Campos, Julieta. Trans Leeland Chambers. Fear of Losing Eurydice (Fiction, 1993) -  (Cuba-Mexico). Cross-genre works investigate desire and memory, they way they leave  traces and wounds in the body and in society.

 

   Carrington, Leonora. Intro. Kathryn Davis. The Complete Stories (Fiction, Stories, 2017)  (England-Mexico).  Magical, dark fairy stories by surrealist painter/author - irony and fantasy to unlock mystries of the soul and mock power.

 

   Castellanos, Rosario. Trans. Maureen Ahem. A Rosario Castellanos Reader (Uiversity of Texas Press, 1988) – (Mexican)   A veritable tour de force.

 

   Eltit, Diamela. Trans. Ronald Christ. Photography, Paz Errázuriz. Soul's Infarct. (Documentary/Essay, 2009) – (Chile).  Questions the relationship between love a and madness, and their connection with marginality and power.

 

   Garza, Cristina Rivera, trans. Sarah Booker. The Iliac Crest (Fiction, 2017)

Story about two women who visit an unnamed narrator at his oceanside home and gradually unravel his life, fracture his sense of reality, and shift his understanding of his own gender.

 

   di Giorgio, Marosa. trans. Jeannine Marie Pitas. I Remember Nightfall (Narrative Poem, 2017) - (Uruguay).  Transmutation, hallucination, and freedom; natural and supernatural creatures exchange secrets and yearnings

 

   Medel, Elena, trans. Lizzie Davis. My First Bikini; orig. Mi primer bikini (2016) (Spanish) - At age 16, won the prestigious Andaluzia Prize for young poets.

 

   Solórzano, Laura. Trans. Jen Hofer. Lip Wolf  (Poetry, 2007) -  (Mexico)

mere act of feeding a child with a wooden spoon appears as a threatening choreography of angst and love.

 

 

   Urbe, Sara. Trans. John Plucker. Antigona González (Documentary Poem, 2011) -  (Mexico) Perhaps the poem of an entire generation:  summons the dead, reminding us the day we cease sharing memory and language with them, we ourselves will become loss, oblivion.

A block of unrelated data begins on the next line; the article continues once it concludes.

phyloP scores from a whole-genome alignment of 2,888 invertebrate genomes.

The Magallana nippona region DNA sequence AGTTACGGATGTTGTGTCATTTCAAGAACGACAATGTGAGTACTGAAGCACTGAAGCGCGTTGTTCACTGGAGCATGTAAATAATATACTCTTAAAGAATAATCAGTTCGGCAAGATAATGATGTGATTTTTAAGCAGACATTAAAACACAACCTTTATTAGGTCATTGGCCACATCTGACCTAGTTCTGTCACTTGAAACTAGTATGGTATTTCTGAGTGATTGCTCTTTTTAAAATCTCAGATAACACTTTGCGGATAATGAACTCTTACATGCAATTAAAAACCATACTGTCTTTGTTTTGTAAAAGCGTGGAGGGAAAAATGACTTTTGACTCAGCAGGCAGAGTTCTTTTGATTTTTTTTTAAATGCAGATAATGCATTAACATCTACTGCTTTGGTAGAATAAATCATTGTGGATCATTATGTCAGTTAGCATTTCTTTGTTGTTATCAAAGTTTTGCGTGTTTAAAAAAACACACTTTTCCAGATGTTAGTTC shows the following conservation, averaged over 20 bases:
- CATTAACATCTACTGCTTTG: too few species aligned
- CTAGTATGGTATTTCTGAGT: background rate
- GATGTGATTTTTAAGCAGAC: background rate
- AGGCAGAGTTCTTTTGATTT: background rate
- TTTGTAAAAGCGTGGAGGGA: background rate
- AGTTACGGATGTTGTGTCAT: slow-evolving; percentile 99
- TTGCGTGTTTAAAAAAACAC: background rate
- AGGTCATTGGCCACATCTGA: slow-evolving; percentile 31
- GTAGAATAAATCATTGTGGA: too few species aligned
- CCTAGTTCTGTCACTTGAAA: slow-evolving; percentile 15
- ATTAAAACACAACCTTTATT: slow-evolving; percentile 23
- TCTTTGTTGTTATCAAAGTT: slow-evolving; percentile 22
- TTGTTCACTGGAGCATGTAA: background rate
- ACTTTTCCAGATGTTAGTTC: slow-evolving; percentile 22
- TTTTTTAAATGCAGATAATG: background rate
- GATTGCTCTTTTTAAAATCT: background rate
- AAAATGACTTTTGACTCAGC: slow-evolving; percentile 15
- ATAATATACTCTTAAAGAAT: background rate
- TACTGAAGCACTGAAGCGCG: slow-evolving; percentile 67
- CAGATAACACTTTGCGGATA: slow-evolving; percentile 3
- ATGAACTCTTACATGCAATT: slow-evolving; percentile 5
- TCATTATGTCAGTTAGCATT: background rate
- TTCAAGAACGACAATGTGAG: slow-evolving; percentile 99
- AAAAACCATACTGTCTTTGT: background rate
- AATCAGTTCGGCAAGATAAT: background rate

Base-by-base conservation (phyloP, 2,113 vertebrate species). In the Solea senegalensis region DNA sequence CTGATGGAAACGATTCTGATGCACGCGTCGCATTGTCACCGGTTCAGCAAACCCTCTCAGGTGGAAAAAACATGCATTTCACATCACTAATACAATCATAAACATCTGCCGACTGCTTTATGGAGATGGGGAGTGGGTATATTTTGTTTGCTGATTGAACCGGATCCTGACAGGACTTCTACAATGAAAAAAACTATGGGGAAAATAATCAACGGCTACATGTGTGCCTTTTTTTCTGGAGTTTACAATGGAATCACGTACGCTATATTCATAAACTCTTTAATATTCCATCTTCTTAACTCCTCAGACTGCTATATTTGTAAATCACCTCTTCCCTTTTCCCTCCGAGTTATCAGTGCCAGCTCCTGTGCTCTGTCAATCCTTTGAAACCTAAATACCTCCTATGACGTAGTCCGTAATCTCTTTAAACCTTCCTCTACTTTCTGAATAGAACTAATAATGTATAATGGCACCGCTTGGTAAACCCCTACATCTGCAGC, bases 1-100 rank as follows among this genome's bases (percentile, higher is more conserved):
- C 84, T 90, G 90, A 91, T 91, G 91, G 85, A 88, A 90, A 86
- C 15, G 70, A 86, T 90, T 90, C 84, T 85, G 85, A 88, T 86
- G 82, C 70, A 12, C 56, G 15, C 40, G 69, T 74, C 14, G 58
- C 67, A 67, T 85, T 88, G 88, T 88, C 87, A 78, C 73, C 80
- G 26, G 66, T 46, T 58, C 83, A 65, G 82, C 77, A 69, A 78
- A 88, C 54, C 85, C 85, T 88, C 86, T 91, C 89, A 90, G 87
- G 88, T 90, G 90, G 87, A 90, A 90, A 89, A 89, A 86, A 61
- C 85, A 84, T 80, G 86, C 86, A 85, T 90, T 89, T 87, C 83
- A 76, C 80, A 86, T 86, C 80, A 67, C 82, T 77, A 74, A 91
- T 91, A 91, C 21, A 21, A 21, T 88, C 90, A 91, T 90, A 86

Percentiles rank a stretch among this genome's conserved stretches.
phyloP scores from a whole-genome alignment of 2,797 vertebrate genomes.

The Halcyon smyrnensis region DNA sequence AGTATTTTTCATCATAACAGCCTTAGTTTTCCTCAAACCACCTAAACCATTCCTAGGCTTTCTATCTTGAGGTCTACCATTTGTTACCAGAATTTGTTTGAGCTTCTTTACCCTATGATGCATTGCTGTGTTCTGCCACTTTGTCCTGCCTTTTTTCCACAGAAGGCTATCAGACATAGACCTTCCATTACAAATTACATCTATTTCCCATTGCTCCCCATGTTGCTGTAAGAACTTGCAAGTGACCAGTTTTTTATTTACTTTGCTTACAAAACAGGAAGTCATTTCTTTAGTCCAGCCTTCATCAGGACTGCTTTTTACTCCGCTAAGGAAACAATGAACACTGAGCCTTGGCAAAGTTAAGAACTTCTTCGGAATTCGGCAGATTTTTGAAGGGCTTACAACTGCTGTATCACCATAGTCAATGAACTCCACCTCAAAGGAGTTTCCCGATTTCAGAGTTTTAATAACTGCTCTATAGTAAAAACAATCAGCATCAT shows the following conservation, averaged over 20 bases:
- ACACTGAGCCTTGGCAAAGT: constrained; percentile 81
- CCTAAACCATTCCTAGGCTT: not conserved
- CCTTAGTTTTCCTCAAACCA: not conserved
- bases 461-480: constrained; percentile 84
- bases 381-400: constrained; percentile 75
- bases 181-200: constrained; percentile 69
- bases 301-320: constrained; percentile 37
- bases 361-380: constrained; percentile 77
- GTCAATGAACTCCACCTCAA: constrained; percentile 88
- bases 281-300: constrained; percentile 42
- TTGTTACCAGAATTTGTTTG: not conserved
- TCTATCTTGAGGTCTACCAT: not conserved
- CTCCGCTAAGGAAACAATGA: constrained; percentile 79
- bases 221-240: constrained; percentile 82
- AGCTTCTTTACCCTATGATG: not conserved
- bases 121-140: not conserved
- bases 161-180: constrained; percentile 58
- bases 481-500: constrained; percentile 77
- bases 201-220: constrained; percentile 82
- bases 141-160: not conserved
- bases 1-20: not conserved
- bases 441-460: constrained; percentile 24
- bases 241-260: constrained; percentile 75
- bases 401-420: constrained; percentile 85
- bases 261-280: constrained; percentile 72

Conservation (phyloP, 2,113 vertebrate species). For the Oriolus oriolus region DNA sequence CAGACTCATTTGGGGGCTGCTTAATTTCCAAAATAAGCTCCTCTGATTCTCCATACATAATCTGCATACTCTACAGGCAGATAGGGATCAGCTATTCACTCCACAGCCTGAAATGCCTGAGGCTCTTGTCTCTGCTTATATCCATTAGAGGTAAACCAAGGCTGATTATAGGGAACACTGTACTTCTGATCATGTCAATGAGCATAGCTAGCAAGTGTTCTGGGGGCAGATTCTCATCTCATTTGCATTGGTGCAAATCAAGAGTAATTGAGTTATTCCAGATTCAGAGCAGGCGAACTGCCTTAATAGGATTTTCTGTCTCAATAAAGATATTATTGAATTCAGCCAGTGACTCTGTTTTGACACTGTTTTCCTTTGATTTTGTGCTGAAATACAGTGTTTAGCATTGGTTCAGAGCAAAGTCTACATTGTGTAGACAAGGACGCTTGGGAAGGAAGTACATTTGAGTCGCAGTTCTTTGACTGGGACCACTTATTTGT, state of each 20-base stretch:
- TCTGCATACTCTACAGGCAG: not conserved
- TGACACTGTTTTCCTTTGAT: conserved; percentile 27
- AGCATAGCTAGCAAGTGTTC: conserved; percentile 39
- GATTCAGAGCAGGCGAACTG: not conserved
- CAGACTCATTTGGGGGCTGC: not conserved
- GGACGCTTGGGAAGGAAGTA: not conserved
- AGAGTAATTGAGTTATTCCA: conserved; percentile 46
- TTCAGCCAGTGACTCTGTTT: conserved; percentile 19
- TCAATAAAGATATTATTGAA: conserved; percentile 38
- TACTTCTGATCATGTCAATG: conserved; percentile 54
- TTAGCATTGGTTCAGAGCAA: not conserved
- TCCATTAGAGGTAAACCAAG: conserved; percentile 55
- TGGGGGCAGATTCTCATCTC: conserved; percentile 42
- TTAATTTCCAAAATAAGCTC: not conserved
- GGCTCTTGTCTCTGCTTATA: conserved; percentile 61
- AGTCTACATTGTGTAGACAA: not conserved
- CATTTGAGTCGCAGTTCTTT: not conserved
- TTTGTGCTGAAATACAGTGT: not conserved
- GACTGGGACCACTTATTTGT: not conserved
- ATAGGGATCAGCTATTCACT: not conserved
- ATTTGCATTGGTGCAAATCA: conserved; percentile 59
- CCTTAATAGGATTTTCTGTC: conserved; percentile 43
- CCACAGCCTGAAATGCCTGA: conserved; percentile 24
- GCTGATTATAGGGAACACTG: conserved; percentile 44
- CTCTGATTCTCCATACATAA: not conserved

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Fiction

 

Dueñas, Maria. Trans. Daniel Hahn. The Seamstress  In USA: The Time In Between  (Historical Novel, 2012) – (Spanish)

Sira Quiroga, finds herself abandoned, pregnant, and penniless in Tangiers but rebuilds her life as a seamstress providing haut couture to expatriates and the German community. Slowly she is drawn into the world of British espionage. Story weaves fact and fiction as it draws on the life of Rosalinda Fox and Juan Luis Beigbeder, Spanish Minister for Foreign Affairs.

Garcia Lorca, Federico.  Rural Trilogy: Plays of the Spanish Earth  (Drama) – (Spanish)

desire, repression, ritual, constraints and commitments of rural Spain. Various editions, translators, and combinations

         Blood Wedding, (1932) – family vendetta and a bride who ran away with the son of the enemy

         Yerma, (1934) - a childless woman's desperate desire for motherhood becomes an obsession that eventually drives her to commit a horrible crime.   Film version with Aitana Sánchez-Gijón, Irene Papas (Spanish, 1998)

         The House of Bernarda Alba (1936) – mourning her husband, Bernarda Alba keeps total control over her five daughters (ages 20-39). Film: (1991), Glenda Jackson

 

 

Rodondo, Dolores.  trans. Michael Meigs. All This I Will Give to You (Mystery, 2018)

Stand-alone mystery set in Galicia.  Author Manuel discovers his husband has died in an auto accident. But Alvaro wasn't where he wasn't supposed to be and Manuel knew nothing about Alvaro's other family or his rich, powerful, secret life.  Author of the Baztán Trilogy.  2016 Planeta Award

 

Redondo, Dolores.  Baztán Trilogy.  Inspector Amaia Salazar returns from Pamplona to Elizondo, her childhood village in the Basque Baztán Valley, where mystery, reason, & spirituality collide.  Director:  Fernando González Molina; Starring Marta Etura

         The Invisible Guardian. Orig:  El guardián invisible – (2013)           – film (2017)

         The Legacy of the Bones. Orig: Legado en los hueso                    – film (2019)

Offering to the Storm. Orig: Ofrenda a la tormenta – (2014)        -- film (2020

 

NOTE: While not written by or particularly about Spanish women, you might want to look at two series of novels set in Valencia, our home. See: ”Books - Fiction"

 

Baker, Caroline Angus. Secrets of Spain Trilogy (Historical Fiction, 2012-2015) - (New Zealand)

Set in Valencia Province, the series tells the story of two families, separated by the Spanish Civil War, reunited in the 21st C. Each book moves between two different timelines as Luna and Cayetano explore how past mistakes still impact life today.

 

Webster, Jason – Inspector Max Camara (Mysteries, 2011-2017) - (British/American/Spanish)

Mysteries set in Valencia. Each traces crimes set within the corruption of Valencia's various governing bodies.